“Eventually the large clunky home satellite systems were made smaller and easier to use, but as time went on and as more people moved from rural areas to urban and suburban areas where cable television was available, people began to view satellite as limited to government and science projects as well as global news feeds by media companies,” Bleakley continues. “And since the launch of high-speed internet and the various access technologies, including mobile broadband, high quality transmission of news and entertainment is available anytime, anywhere, even on the move. Quickly, satellite became something viewed as outdated, limited largely to home internet and entertainment in places without access to cable networks.” Indeed, satellite technology has clearly come a long way over the decades and Nerenberg cites HughesNet, its flagship satellite internet service, as an example.

“When it first launched, HughesNet enabled service at speeds of around 5 Mbps down,” she continues. “HughesNet Gen4 offered download speeds of 15 Mbps. HughesNet Gen5, our current service, offers download speeds of 25 Mbps. Our next satellite, JUPITER 3, will enable service plans with speeds of up to 100 Mbps down.”

She says that comparing today’s satellite with the satellite service of the past “is like comparing dial-up internet access (remember 56 Kbps service?) with fibre-optic cable services”, which are now capable of gigabit speeds. Both are wired services to the home or business, but the technology is drastically different.

“The second misconception about satellite is that it’s a substitute for wired technologies like cable and fibre. That is simply not the case,” adds Nerenberg. “Where terrestrial connectivity is available, it is always going to be the faster form of connectivity. However, where terrestrial services are not available, satellite offers the best solution for high-speed, reliable connectivity.”

Now, we’re in 2021 and newer technologies are always on the horizon. One of those is 5G, which has been lauded as the step towards a fully interconnected society. Nerenberg argues that satellite is perhaps more relevant than ever in 2021. That’s because, she says, the demand for internet access has never been higher and will only continue to grow. “No single transport can meet all of the need for connectivity, and satellite is an essential service in the network mix, enabling access in places where other technologies do not reach,” Nerenberg says. “Aeronautical and maritime applications, which wired technology cannot serve, are the most obvious instances. Remote and rural places are also ripe for satellite connectivity. In fact, the GSMA predicts that 5G will cover one-third of the world’s population by 2025, leaving two-thirds of the world unserved by 5G.”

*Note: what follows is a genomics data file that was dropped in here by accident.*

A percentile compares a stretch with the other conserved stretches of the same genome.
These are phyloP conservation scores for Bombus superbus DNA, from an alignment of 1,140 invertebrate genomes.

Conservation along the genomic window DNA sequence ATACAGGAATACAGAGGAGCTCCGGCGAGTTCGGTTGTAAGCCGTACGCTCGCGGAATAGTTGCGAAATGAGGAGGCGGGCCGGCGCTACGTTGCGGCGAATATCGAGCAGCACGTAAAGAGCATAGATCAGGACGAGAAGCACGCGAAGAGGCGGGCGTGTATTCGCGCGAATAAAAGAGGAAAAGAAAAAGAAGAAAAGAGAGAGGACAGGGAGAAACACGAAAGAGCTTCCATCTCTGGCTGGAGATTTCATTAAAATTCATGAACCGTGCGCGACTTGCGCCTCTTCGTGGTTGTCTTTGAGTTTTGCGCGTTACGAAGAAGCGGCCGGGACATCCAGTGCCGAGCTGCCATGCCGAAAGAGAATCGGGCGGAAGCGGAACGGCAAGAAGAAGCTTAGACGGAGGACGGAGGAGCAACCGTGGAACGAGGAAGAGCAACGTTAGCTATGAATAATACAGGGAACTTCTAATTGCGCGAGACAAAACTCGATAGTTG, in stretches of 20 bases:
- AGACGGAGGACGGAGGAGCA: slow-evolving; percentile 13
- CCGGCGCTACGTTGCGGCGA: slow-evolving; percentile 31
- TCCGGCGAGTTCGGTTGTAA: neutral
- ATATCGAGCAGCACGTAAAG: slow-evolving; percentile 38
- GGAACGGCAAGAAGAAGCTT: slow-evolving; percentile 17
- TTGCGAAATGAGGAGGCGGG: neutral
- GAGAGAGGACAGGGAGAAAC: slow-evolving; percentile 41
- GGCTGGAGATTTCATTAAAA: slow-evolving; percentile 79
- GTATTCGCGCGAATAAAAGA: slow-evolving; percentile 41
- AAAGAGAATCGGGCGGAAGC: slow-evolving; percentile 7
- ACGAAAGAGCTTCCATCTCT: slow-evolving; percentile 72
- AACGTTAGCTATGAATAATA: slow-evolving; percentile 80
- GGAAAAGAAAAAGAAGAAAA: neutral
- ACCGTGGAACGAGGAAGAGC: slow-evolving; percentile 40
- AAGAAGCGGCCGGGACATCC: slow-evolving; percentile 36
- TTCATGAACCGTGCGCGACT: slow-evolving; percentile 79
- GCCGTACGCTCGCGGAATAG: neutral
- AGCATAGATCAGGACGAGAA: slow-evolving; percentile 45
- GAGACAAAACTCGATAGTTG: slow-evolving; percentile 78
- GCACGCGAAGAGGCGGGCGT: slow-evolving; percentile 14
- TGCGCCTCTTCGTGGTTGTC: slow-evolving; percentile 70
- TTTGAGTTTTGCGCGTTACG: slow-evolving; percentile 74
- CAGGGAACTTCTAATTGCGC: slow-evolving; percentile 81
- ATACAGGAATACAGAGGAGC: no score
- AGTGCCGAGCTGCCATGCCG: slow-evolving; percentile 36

Khan adds the need for satellite services is not eliminated with the introduction of 5G, “as both can work in a symbiotic relationship”, serving the same and different purposes. The next generation of satellites will be equipped to cater to 5G platforms that enhance mobile broadband, better mission critical services, and enable the greater deployment of IoT systems across numerous sectors.

“Our satellites come with the flexibility of catering to 5G platforms and our most recent agreement with Airbus on the Thuraya 4-NGS satellite, will be best suited for a GEO mission, maximising capabilities, cost-effectiveness, security and reliability,” he adds. “Reducing costs and increasing benefit to rural communities and non-urban communities which have limited access to 5G connectivity. Working to serve the unserved who might not be able to migrate easily to 5G. This flexibility still exists with satellites. While the industry has anticipated this transition, we have taken action to ensure that 5G was considered seriously with the evolution of our services.” He adds that when the Thuraya 4-NGS satellite goes live in 2023, it will be able to cater to enterprise and government clients who have made the transition to 5G networks.